Referring to FIGS. 13 and 14, there is shown additional alternate embodiments of end caps, generally designated 150 and 160 respectively. The end cap 150 includes cross braces 152 supporting the cap 150 with an orifice 154 formed in the center thereof. In addition, reinforcing blocks 156 are positioned at the interior wall of the cap 150. Similarly, the end cap 160 includes cross braces 162 having abutting center portions providing additional support and an orifice 164 formed in the center of the end cap 160. Reinforcing portions 166 provide additional support to the walls and base of the end cap 160.

Referring now to FIG. 15, there is shown a second embodiment of fluted filter media, generally designated 200, having asymmetric flutes according to the principles of the present invention. The filter media 200 includes asymmetric flutes 202 forming substantially narrower peaks 204 and widened arcing troughs 206. The radius of the arc of the peaks 204 is less than the radius of the arc of the troughs 206 of the asymmetric flutes 202. The filter media 200 includes a center sheet 208 and facing sheets 210, including a first upper facing sheet 212 and a second lower facing sheet 214.

The facing sheets 210 are connected by upstream beads 224 and downstream beads 226. In this manner, the sheets 208, 212 and 214 form chambers 220 having their upstream ends closed and chambers 222 having their downstream ends closed.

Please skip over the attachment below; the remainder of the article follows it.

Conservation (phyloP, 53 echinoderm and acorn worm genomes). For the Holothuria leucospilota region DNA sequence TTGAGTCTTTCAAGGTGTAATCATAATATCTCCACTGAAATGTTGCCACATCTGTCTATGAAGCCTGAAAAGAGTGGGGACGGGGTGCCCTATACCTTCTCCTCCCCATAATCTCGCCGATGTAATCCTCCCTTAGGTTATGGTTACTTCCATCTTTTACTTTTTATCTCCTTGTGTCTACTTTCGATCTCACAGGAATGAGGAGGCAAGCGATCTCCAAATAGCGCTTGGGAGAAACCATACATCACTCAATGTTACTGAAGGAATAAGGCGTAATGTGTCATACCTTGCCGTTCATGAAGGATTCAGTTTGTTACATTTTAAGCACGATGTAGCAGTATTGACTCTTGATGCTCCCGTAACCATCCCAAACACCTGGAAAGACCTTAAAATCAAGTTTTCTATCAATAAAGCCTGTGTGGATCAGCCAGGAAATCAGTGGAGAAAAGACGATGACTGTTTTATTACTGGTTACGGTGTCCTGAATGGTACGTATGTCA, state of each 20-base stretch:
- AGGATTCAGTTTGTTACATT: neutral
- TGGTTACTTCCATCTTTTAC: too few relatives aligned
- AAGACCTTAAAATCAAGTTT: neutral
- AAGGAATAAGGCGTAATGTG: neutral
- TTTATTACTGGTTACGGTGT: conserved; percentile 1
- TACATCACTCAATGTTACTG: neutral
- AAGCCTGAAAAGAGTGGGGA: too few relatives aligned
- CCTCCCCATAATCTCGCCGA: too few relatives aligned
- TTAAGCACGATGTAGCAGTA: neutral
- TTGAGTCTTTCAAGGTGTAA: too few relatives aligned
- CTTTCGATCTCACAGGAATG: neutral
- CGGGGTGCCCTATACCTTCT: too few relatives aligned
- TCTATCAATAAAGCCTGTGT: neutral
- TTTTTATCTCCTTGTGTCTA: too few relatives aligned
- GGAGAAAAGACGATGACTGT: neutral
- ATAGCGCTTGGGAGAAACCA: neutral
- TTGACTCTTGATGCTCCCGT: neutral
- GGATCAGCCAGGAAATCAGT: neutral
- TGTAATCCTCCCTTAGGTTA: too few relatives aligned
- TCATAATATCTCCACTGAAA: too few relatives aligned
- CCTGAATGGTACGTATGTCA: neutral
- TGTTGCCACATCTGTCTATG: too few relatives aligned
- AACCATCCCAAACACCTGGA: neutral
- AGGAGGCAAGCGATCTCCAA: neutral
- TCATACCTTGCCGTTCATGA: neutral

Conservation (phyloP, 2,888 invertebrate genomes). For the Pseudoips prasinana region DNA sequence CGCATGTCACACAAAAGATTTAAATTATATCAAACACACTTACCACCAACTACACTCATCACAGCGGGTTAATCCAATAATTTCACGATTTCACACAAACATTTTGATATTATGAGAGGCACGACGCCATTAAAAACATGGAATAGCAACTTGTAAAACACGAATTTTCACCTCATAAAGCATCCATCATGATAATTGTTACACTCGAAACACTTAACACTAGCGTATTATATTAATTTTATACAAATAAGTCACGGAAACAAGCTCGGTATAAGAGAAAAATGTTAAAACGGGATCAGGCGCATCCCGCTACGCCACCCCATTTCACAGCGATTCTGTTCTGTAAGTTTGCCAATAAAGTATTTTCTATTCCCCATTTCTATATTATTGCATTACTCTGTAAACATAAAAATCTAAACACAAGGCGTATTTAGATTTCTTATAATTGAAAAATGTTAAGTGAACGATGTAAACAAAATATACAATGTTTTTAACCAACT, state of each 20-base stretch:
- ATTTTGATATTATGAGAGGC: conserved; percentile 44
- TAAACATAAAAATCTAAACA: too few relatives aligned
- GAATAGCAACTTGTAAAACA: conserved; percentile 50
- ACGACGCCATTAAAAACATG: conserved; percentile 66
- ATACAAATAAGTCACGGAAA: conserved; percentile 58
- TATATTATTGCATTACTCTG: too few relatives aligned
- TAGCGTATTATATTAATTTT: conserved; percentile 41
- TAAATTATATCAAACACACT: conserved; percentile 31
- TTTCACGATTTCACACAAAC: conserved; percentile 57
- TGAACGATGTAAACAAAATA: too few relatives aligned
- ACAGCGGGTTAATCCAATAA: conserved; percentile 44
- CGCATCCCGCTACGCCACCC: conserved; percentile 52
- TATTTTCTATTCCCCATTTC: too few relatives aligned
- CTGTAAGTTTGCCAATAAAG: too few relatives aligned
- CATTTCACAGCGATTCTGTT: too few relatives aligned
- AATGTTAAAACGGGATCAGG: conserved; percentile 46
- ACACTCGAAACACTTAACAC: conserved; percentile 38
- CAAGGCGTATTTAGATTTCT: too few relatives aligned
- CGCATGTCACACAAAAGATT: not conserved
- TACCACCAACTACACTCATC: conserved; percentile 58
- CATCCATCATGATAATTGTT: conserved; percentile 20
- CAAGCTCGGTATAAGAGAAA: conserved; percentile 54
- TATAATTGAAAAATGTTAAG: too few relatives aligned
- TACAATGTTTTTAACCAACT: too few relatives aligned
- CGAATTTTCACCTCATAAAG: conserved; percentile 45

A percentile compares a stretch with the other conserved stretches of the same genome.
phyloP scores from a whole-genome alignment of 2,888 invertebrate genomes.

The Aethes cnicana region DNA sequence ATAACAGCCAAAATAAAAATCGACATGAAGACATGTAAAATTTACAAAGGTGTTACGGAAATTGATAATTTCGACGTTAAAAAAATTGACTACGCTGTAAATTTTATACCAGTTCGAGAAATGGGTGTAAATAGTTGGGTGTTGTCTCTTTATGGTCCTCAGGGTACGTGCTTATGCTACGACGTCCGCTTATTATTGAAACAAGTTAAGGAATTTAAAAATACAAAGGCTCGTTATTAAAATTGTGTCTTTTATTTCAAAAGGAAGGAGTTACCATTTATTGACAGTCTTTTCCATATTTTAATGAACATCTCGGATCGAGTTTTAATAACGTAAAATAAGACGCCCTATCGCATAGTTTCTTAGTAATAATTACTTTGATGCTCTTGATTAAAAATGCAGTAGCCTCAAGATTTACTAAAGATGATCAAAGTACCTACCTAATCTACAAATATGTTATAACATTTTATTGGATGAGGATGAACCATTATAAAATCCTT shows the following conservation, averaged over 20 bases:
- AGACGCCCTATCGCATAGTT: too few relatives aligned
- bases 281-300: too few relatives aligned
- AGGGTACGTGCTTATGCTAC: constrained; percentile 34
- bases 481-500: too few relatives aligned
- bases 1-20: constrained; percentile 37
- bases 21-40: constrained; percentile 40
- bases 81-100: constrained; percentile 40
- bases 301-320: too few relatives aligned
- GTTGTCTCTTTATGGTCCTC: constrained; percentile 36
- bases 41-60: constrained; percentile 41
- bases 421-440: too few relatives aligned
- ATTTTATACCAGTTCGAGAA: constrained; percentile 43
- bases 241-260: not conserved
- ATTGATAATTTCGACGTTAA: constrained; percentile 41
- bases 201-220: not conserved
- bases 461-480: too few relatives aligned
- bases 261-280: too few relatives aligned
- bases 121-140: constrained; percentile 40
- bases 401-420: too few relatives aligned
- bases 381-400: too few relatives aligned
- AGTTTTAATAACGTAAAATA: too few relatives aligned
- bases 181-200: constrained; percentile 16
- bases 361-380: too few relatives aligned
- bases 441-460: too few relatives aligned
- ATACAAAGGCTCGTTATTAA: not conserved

It can be appreciated that with the configuration shown in FIG. 15, the upstream portion of the filter media 200 intercepting flow includes an enlarged opening for the chambers 222. In this manner, increased flow is intercepted by the fluted chambers 222 which then flow through the sheets 208, 212 and 214 and through the chambers 220. In addition, the asymmetric fluted filter media 200 provides for a self-supporting filter structure.

Referring now to FIG. 16, the open end of the chambers 222 is substantially larger than the bead 224 at the upstream end and the surface area transverse to the flow of the sheets 208, 212 and 214. This flute arrangement decreases the restriction at the filter inlet and provides for improved flow and contaminant loading capacity. In addition, the flute configuration provides added support to the flutes to prevent collapse of the flutes under high pressure and resist filter media rupture.

Referring now to FIG. 21, there is shown a layer of an alternate fluted filter media, generally designated 300, which may also be utilized with filter element 102. The fluted filter media 300 includes a multiplicity of tapered flute chambers 302. The flute chambers 302 are formed of a center fluting sheet 308 forming alternating peaks 304 and troughs 306 between facing sheets 310, including a first facing sheet 312 and a second facing sheet 314. However, the media 300 can be coiled so that the same sheet serves as the first facing sheet for one layer of flutes and the second facing sheet of an adjacent layer. The troughs 306 and peaks 304 divide the flutes 302 into an upper row and a lower row. In the configuration shown in FIG. 21, the upper flutes form flute chambers 322 closed at the downstream end, while upstream closed end flute chambers 320 are the lower row of flute chambers. The fluted chambers 320 are closed by first end bead 324 completely filling a section of the upstream end of the flute between the center fluting sheet 308 and the second facing sheet 314. Similarly, a second end bead 326 closes the downstream end of alternating flutes 302. Adhesive tacks at their apex connect the peaks 304 and troughs 306 of the flutes 302 to the facing sheets 312 and 314. The flutes 302 and end beads 324 and 326 provide a filter element which is structurally self-supporting without a housing.